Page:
This morning as we watched the sun rise and the clouds envelop the Tetons, Moose said to me, “I thought you had an 18-35mm lens.” He said this to me because I was photographing the expanse of the Teton range using my 70-200mm lens, set to crop mode so it became a 300mm lens. When I told him I didn’t have that lens (everyone else on the shoot has one) but that I did have a 14-24mm lens which I’d left in my room back at the lodge, he sighed in exasperation. He said photographing the Tetons using a 200mm lens in the particular setting we were in, would not distinguish the mountains from any other mountains. Why not feature what makes the Tetons so breathtaking? Their distinct profile and the flat, sage brush and pine and aspen tree foreground from which they rise abruptly and majestically, identify them as the Grand Tetons. After taking a number of shots (which shots I actually really liked) I switched to my 24-70mm lens, prompting Moose to declare that he didn’t feel too sorry for me anymore because I DID have a wide angle lens.
At our digital darkroom session midday, I found that my favorite shot from the morning was one I took with the long lens set at 200mm. And what about it appealed to me was that crannied (!) peak emerging from the clouds. It reminded me of Shangri-La which was exactly Moose’s point; without the distinct identifiers that make the Tetons the Tetons, the photo could be a mountain anywhere. But it remains my favorite shot of the morning. I used Perfect B&W to enhance the photo.
Later that afternoon, when we took more photos of the Grand Tetons from a much different viewpoint, I still had my 70-200mm lens attached and Moose this time looked over my shoulder and again wondered why I wasn’t using a wide angle lens. I told him I actually preferred the shots I was getting, showed him my results, and he nodded, smiled, and said I had a valid point. But, I decided to switch to the 14-24mm lens which I took with me for the afternoon session, took a few shots, and told Moose he was absolutely correct. This place needed a wide angle lens to capture the look and feel. He directed me to stand in a specific spot, where the shadow of his head marked the perfect vantage point. From that point on, I started really liking the photos I took. I kept that lens on for the rest of the day and also in the evening sunset shoot, although the sunset shoot was a bit disappointing as the color came and went within a few minutes and the vivid colors we hoped for never materialized.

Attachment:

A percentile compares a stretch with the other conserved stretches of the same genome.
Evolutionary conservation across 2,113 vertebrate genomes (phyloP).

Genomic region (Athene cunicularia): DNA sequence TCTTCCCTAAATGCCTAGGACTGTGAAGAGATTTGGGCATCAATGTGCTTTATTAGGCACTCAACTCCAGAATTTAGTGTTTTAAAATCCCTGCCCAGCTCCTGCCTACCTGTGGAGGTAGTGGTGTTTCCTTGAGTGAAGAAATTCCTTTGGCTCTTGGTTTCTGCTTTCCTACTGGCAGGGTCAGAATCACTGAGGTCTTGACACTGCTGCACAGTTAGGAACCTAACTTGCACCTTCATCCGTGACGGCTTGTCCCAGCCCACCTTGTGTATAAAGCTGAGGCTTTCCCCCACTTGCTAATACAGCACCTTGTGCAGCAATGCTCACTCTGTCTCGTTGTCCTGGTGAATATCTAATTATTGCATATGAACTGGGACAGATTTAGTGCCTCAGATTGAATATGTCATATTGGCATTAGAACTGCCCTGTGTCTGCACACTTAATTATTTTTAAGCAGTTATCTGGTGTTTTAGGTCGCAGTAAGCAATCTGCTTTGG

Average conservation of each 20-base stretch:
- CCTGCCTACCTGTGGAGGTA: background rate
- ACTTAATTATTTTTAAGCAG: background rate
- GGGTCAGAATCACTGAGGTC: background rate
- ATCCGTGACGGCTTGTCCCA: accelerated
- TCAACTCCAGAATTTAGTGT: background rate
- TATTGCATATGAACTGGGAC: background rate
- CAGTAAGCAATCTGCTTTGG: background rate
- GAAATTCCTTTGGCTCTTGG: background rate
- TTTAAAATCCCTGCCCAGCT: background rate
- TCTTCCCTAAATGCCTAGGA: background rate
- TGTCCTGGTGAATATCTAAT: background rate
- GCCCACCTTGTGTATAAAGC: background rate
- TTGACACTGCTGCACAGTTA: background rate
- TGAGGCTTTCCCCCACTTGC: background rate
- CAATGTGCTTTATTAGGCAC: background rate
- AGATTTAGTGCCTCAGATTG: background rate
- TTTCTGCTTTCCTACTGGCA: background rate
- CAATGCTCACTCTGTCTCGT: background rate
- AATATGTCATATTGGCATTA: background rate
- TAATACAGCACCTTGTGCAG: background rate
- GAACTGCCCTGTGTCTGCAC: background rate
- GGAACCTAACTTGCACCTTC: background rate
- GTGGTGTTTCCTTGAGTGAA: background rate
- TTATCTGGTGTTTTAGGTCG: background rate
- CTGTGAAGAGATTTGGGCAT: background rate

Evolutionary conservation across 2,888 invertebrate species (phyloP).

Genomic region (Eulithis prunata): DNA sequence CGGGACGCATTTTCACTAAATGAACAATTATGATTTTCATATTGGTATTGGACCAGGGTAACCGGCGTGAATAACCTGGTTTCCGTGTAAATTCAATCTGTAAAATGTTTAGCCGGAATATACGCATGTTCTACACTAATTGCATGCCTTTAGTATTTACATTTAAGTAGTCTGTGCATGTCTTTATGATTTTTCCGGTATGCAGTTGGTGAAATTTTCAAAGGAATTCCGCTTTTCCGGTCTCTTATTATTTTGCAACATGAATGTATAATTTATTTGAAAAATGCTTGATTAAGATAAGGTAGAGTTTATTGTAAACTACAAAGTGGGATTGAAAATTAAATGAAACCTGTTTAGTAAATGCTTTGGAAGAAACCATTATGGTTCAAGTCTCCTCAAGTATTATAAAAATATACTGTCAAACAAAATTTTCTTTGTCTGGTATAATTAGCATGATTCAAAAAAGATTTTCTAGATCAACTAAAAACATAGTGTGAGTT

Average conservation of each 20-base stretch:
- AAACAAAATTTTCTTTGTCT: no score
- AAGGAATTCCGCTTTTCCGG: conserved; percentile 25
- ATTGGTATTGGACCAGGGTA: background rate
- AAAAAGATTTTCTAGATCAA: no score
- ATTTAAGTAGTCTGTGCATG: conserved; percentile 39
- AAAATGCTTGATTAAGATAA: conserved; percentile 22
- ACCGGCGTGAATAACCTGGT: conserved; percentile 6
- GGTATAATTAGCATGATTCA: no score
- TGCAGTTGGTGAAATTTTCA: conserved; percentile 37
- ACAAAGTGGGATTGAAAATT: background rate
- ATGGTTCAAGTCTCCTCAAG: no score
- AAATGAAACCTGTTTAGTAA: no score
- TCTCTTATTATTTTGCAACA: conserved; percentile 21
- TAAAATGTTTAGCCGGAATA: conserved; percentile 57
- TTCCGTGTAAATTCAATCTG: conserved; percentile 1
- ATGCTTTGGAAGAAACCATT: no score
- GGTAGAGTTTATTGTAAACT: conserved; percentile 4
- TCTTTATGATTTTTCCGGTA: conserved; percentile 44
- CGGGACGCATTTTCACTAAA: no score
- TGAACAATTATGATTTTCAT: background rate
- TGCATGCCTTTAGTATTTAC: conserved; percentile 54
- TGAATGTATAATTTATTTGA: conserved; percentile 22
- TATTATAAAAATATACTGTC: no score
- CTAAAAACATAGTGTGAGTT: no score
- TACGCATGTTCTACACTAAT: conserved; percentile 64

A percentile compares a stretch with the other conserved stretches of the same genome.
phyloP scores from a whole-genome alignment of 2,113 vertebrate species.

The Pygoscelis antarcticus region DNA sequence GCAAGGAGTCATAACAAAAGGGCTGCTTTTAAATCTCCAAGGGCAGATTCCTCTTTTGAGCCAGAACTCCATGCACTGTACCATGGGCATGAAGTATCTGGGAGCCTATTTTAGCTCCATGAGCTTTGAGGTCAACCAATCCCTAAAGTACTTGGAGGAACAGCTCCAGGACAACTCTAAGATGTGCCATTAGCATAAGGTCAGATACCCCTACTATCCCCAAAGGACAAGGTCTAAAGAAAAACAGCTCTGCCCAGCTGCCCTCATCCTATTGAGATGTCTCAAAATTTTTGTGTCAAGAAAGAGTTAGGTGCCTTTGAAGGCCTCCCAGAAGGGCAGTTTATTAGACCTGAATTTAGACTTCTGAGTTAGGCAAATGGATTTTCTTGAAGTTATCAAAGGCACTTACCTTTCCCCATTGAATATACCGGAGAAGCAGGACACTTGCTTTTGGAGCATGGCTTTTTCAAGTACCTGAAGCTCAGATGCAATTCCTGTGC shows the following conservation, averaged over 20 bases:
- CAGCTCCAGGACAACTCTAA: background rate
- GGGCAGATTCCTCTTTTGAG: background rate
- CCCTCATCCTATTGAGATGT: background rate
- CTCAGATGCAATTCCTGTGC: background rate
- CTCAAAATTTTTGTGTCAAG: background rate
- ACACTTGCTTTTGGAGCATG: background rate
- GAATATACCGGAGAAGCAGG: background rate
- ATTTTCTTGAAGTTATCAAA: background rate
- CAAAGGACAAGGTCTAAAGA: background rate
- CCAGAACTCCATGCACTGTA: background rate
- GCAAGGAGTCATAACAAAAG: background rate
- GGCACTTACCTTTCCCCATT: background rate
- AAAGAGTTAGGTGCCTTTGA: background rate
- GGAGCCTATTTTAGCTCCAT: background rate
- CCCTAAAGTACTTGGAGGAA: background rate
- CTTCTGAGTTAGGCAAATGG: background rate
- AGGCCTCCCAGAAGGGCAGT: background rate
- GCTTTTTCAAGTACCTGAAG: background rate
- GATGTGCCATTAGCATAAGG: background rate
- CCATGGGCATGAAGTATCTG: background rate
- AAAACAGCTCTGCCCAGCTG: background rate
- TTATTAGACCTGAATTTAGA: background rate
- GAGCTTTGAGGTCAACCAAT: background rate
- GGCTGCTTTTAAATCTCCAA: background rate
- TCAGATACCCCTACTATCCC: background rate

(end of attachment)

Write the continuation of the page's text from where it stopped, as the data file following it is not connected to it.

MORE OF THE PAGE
The second shot is the one Moose suggested I take and I really like it for both the colors and the composition. The trees leaning in, the water, even the clouds help lead the eye to the mountains in the background. I love the colors and the composition in third shot as well, a row of aspens across the road from the second shot. The black spot above one of the trees is not a speck of sensor dust which I thought it was at first glance, but rather a black billed magpie approaching the trees. I took the final shot earlier in the day before I switched to the wide angle lens. I liked the backlit leaves and the shallow depth of field with lots of bokeh. Not everything here in Wyoming has to be a landscape.
One thought on “2013—Grand Tetons Day 3 — Wide Angle”
All are absolutely beautiful! I had to smile, because I had the opposite situation as you when we went to the Grand Canyon. I am a big fan of wide angle shots for landscapes, so I ended up shooting at 18mm most of the time while I was at GC, completely ignoring the potential for zooming in to get closer views. I realized it when I got home and looked at my photos, not having Moose with me to nudge me in the other directions. Oh well- we’ll go back! I cannot decide which of your photos I like best- they are all so gorgeous! Love the black and white- the craggy, crannied (!) peaks in the clouds- majestic! The fall colors in the others- beautiful! Can’t wait to see what you shoot today1